As young students at university, it can be difficult to picture a world where you have nothing, no-one, and no help. Ken Loach’s film, I, Daniel Blake outstandingly depicts a brutal yet real-life image of what poverty in the UK is really like.
a state that scapegoats the poor, trapping them in a cycle in which change is unlikely to occur
It tells a story that is true for many across the country: the struggle within a state that scapegoats the poor, trapping them in a cycle in which change is unlikely to occur.
Having been a carpenter his whole life, widower Daniel had not previously needed any financial assistance, however a major heart attack left him unfit for work. During a brief health assessment in which Daniel plays down his health problems, he is deemed unsuitable to receive sickness benefits.
waiting for the Orwellian ‘Decision-Maker’s’ phone call
After appealing this judgement, he faces the tough decision of waiting for the Orwellian ‘Decision-Maker’s’ phone call, or instead, giving up and claiming job-seekers allowance while still being too ill to work.
Defending single mother Katie over unjust sanctioning in the Job Centre, Daniel and Katie form a strong bond as Daniel continues to provide Katie with unconditional support, despite his own struggles.
harrowing devotion in the face of hardship
Loach doesn’t hold back in demonstrating the lengths people go in supporting themselves and their families. A scene in a food bank is only too telling of harrowing devotion in the face of hardship; the tragedy only escalates as Katie turns to extreme measures.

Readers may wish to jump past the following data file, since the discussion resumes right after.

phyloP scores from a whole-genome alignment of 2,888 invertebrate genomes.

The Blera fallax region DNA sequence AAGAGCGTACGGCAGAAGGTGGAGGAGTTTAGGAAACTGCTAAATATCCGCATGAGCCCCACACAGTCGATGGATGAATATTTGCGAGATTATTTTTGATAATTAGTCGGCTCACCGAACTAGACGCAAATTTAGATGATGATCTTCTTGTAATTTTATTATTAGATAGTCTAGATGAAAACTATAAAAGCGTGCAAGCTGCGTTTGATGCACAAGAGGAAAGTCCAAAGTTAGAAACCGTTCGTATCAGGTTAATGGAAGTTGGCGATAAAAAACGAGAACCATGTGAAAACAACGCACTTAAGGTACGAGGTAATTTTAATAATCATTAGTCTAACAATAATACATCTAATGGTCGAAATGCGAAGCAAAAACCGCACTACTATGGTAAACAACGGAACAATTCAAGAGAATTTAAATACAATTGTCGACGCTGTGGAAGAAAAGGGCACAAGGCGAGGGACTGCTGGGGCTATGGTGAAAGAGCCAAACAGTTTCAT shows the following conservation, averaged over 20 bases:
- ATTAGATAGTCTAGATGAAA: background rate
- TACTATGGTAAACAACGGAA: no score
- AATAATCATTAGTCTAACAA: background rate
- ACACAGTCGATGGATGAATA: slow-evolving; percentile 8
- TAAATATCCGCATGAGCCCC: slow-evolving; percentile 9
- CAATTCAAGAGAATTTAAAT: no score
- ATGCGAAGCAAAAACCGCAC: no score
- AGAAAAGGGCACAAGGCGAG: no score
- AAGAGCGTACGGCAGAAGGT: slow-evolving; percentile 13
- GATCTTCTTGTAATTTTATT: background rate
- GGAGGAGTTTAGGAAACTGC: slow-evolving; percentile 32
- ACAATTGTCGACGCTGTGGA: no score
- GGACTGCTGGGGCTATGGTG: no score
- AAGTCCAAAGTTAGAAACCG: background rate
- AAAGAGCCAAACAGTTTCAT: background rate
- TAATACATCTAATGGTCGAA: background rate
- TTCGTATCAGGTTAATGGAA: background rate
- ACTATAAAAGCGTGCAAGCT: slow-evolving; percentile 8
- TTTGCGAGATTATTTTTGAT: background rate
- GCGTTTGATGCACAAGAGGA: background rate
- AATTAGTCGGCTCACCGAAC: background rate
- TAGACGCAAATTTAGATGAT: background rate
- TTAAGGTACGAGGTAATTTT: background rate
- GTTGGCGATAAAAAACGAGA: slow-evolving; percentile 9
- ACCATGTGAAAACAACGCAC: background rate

The deadpan stance heightens the verisimilitude, inspiring Loach’s actors to deliver heartfelt authenticity.
the most vulnerable get the harshest punishments
After watching the film you feel frustrated about how our government treats the poor; it feels as if the most vulnerable get the harshest punishments, which only perpetuates their situation.
During PMQs on November 2, Jeremy Corbyn confronted Prime Minister, Theresa May about the “institutionalised barbarity” of the sanctions system, suggesting she watch I, Daniel Blake. May defended the use of sanctions, stating that it is fairer to the taxpayers who pay for benefits.
Corbyn points out the link between the sanction system and homelessness, which feels all too relevant in Bristol.
a heart wrenching story of friendship in times of desperation
Parallels can be drawn between Katie and Cathy from Loach’s Cathy Come Home. Fifty years on, has anything really changed for homeless people?
I, Daniel Blake: A heart wrenching story of friendship in times of desperation, when all that is left to depend on is the support of strangers.
Originally posted on: Her Campus